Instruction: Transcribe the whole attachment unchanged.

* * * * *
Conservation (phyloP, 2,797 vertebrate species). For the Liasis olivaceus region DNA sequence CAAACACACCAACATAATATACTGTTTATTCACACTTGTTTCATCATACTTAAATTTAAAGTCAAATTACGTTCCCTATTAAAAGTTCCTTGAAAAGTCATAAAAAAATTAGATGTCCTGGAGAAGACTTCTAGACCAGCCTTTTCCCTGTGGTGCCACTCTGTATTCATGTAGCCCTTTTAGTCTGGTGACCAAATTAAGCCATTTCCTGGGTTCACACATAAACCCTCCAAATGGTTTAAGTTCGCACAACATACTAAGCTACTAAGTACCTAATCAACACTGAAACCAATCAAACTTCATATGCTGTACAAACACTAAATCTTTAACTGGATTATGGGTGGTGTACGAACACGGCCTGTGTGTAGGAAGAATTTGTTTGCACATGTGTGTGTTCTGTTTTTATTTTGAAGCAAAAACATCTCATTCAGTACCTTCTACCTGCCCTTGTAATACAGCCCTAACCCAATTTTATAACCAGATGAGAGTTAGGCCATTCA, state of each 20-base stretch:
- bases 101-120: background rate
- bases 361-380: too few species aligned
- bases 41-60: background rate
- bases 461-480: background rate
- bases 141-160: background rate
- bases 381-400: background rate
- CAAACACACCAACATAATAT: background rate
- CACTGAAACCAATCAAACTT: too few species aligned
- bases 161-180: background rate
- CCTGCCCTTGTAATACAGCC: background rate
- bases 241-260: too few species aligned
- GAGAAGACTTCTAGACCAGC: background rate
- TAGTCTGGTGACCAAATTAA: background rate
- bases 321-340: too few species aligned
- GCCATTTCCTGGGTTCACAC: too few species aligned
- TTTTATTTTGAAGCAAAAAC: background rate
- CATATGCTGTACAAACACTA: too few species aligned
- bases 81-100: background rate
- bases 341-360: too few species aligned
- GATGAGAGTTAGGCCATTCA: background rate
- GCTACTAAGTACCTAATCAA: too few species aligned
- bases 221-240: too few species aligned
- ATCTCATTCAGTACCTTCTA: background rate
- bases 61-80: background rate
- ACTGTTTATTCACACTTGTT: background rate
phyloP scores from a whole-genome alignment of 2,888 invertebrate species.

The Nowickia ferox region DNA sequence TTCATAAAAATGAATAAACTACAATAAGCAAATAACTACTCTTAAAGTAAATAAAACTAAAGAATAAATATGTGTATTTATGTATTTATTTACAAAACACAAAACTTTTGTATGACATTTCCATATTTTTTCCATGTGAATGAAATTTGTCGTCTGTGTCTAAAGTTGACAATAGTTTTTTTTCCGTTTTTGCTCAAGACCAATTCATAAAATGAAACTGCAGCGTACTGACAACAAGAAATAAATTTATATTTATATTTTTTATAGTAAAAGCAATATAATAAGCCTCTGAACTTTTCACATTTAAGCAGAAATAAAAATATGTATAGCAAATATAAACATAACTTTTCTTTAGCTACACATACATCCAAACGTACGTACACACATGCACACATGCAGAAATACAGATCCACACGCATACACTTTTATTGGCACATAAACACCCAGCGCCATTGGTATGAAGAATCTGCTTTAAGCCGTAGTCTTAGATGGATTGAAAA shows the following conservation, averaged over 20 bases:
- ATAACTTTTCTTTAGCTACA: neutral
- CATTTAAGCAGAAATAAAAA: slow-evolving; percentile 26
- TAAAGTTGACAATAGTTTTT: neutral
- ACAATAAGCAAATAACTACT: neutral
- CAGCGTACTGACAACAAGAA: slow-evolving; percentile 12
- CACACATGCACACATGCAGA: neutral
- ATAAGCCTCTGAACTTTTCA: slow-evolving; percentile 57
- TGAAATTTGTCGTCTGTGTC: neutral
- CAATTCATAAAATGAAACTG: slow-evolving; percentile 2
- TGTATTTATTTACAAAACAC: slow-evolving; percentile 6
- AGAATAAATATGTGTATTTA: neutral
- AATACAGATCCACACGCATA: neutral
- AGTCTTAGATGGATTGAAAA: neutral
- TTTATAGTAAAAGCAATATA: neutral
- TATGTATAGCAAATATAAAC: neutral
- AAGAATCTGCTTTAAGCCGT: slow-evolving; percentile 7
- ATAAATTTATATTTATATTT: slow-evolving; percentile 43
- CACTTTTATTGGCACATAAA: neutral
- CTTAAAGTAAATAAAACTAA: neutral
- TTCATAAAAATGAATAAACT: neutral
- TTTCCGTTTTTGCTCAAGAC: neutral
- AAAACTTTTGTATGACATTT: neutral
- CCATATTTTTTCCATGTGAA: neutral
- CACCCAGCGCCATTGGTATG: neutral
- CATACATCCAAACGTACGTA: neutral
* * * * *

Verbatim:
Conservation (phyloP, 2,797 vertebrate species). For the Liasis olivaceus region DNA sequence CAAACACACCAACATAATATACTGTTTATTCACACTTGTTTCATCATACTTAAATTTAAAGTCAAATTACGTTCCCTATTAAAAGTTCCTTGAAAAGTCATAAAAAAATTAGATGTCCTGGAGAAGACTTCTAGACCAGCCTTTTCCCTGTGGTGCCACTCTGTATTCATGTAGCCCTTTTAGTCTGGTGACCAAATTAAGCCATTTCCTGGGTTCACACATAAACCCTCCAAATGGTTTAAGTTCGCACAACATACTAAGCTACTAAGTACCTAATCAACACTGAAACCAATCAAACTTCATATGCTGTACAAACACTAAATCTTTAACTGGATTATGGGTGGTGTACGAACACGGCCTGTGTGTAGGAAGAATTTGTTTGCACATGTGTGTGTTCTGTTTTTATTTTGAAGCAAAAACATCTCATTCAGTACCTTCTACCTGCCCTTGTAATACAGCCCTAACCCAATTTTATAACCAGATGAGAGTTAGGCCATTCA, state of each 20-base stretch:
- bases 101-120: background rate
- bases 361-380: too few species aligned
- bases 41-60: background rate
- bases 461-480: background rate
- bases 141-160: background rate
- bases 381-400: background rate
- CAAACACACCAACATAATAT: background rate
- CACTGAAACCAATCAAACTT: too few species aligned
- bases 161-180: background rate
- CCTGCCCTTGTAATACAGCC: background rate
- bases 241-260: too few species aligned
- GAGAAGACTTCTAGACCAGC: background rate
- TAGTCTGGTGACCAAATTAA: background rate
- bases 321-340: too few species aligned
- GCCATTTCCTGGGTTCACAC: too few species aligned
- TTTTATTTTGAAGCAAAAAC: background rate
- CATATGCTGTACAAACACTA: too few species aligned
- bases 81-100: background rate
- bases 341-360: too few species aligned
- GATGAGAGTTAGGCCATTCA: background rate
- GCTACTAAGTACCTAATCAA: too few species aligned
- bases 221-240: too few species aligned
- ATCTCATTCAGTACCTTCTA: background rate
- bases 61-80: background rate
- ACTGTTTATTCACACTTGTT: background rate
phyloP scores from a whole-genome alignment of 2,888 invertebrate species.

The Nowickia ferox region DNA sequence TTCATAAAAATGAATAAACTACAATAAGCAAATAACTACTCTTAAAGTAAATAAAACTAAAGAATAAATATGTGTATTTATGTATTTATTTACAAAACACAAAACTTTTGTATGACATTTCCATATTTTTTCCATGTGAATGAAATTTGTCGTCTGTGTCTAAAGTTGACAATAGTTTTTTTTCCGTTTTTGCTCAAGACCAATTCATAAAATGAAACTGCAGCGTACTGACAACAAGAAATAAATTTATATTTATATTTTTTATAGTAAAAGCAATATAATAAGCCTCTGAACTTTTCACATTTAAGCAGAAATAAAAATATGTATAGCAAATATAAACATAACTTTTCTTTAGCTACACATACATCCAAACGTACGTACACACATGCACACATGCAGAAATACAGATCCACACGCATACACTTTTATTGGCACATAAACACCCAGCGCCATTGGTATGAAGAATCTGCTTTAAGCCGTAGTCTTAGATGGATTGAAAA shows the following conservation, averaged over 20 bases:
- ATAACTTTTCTTTAGCTACA: neutral
- CATTTAAGCAGAAATAAAAA: slow-evolving; percentile 26
- TAAAGTTGACAATAGTTTTT: neutral
- ACAATAAGCAAATAACTACT: neutral
- CAGCGTACTGACAACAAGAA: slow-evolving; percentile 12
- CACACATGCACACATGCAGA: neutral
- ATAAGCCTCTGAACTTTTCA: slow-evolving; percentile 57
- TGAAATTTGTCGTCTGTGTC: neutral
- CAATTCATAAAATGAAACTG: slow-evolving; percentile 2
- TGTATTTATTTACAAAACAC: slow-evolving; percentile 6
- AGAATAAATATGTGTATTTA: neutral
- AATACAGATCCACACGCATA: neutral
- AGTCTTAGATGGATTGAAAA: neutral
- TTTATAGTAAAAGCAATATA: neutral
- TATGTATAGCAAATATAAAC: neutral
- AAGAATCTGCTTTAAGCCGT: slow-evolving; percentile 7
- ATAAATTTATATTTATATTT: slow-evolving; percentile 43
- CACTTTTATTGGCACATAAA: neutral
- CTTAAAGTAAATAAAACTAA: neutral
- TTCATAAAAATGAATAAACT: neutral
- TTTCCGTTTTTGCTCAAGAC: neutral
- AAAACTTTTGTATGACATTT: neutral
- CCATATTTTTTCCATGTGAA: neutral
- CACCCAGCGCCATTGGTATG: neutral
- CATACATCCAAACGTACGTA: neutral